Kusama: Infinity

Yayoi Kusama is the world’s best-selling living female artist and arguably the most popular current artist of any gender. It was not always like this. Kusama: Infinity is the story of her long rise to fame and notoriety.

Kusama was born into a comfortably off Japanese family, who didn’t think that “good” girls should indulge in art. Her mother, in particular, believed that she should concentrate on finding a rich husband. Eventually the mother relented and let Yayoi go to art school as long as she also went to etiquette school as well. She went to one, but not the other.

In 1958, Kusama moved to New York, stifled by her family’s conservatism (but not, apparently, by their wealth. The flight from Japan at the time was not cheap, and she by-passed the ban on importing money by sewing dollars into her kimono. Although she talks of having been poor in New York, you never get the sense that she really struggled financially, and we never hear of her taking other jobs to survive).

Despite her privileged background, in New York, everything was different. Then, as now (but even more so then), the art world was dominated by white men, and she watched on as other artists, all male, stole her ideas and shot to fame. Disillusioned, she returned to Japan in the early 1970s, committed herself into a mental hospital, and became almost universally forgotten before Retrospectives in the later 1980s and early 1990s suddenly made her fashionable again.

It’s a fascinating story – which means that it is a real shame this film adds little insight to Kusama’s work. First there is the ambiguous relationship to the role of avant-garde art. I’m not sure whether this comes from Kusama herself or from the film’s director and writer Heather Lenz. Avant-garde can, and often is, popular and critically acclaimed, but when it starts actively seeking popularity and acclaim, I’m not sure how much it can be still classified as being part of the counterculture.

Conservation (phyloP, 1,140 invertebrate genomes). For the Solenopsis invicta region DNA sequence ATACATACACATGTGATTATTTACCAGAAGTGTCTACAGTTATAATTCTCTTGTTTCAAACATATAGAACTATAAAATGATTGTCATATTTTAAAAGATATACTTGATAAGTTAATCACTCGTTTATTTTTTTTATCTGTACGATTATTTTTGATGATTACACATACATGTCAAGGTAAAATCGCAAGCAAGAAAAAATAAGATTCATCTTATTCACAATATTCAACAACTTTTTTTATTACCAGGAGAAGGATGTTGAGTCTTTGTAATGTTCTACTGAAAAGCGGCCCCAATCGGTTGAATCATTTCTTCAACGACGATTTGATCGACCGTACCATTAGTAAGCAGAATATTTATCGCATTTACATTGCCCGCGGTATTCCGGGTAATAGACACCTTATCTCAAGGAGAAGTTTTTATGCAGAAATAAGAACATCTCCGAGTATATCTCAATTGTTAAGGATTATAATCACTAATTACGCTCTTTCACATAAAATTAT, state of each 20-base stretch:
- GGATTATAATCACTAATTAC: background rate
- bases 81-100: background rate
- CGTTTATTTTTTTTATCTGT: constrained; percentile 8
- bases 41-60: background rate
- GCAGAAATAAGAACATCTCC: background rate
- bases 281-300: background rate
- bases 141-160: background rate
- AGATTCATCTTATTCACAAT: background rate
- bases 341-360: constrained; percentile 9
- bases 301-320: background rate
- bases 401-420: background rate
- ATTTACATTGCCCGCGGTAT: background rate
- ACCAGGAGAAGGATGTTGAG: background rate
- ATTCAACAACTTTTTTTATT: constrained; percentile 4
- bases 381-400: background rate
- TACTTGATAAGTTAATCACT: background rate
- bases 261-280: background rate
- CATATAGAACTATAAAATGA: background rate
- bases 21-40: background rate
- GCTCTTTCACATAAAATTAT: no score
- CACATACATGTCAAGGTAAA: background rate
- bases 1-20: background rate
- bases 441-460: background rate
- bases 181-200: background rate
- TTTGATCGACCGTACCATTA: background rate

The film regularly praises Kusama’s ability to hustle, achieving success by befriending wealthy and influential young males and getting friends to visit galleries to order her works. This is all legitimate and possibly justified given the way in which she was systematically ignored by the Art Establishment. But her obvious desire to be embraced by wealth and fame is hardly countercultural.

Kusama organised a protest of naked people outside the opening of the Museum of Modern Art, claiming that what they showed wasn’t modern. She shocked the Venice Biennale by selling her work (glitter balls that she bought wholesale) outside. For better or worse these works shocked the Art Establishment but may help explain why they were reluctant to embrace her.

Funnily enough, the phase of her work which is most politically radical is the stuff that works least well for me. During the 1960s, the artist – who had grown up in wartime Japan – was appalled at the escalating Vietnam war and started to organise nude Happenings as a protest against the war. It is at this point that her work became infused with – please excuse the technical terms – too much Hippy Shit.

The film also seems to subscribe to the contested view that there is a direct link between artistic creativity and mental illness. Kusama Is undoubtedly a great artist, and she was (and is) deeply troubled, but her history of anxiety is treated as evidence of her artistic greatness. On more than one occasion, an early traumatic experience in a flower patch is referred to without any explanation what exactly happened.

My main gripe is that although the film gives us a potted history of Kusama, and shows us some of her works, it doesn’t try to understand or explain why they were Any Good, whether they had any relationship to the times which produced them or, indeed, if her art showed any development or regression, One critic suggested that you would get as much information reading her Wikipedia entry, and they’ve got a point.

There is plenty in Kusama: Infinity to impress – not least Kusama’s pieces of art, but surely these are better experienced in a gallery. The rest of it is all not inquisitive enough, too keen to simply state Kusama’s greatness without showing its working. It’s not bad but could have been a lot, lot more interesting.

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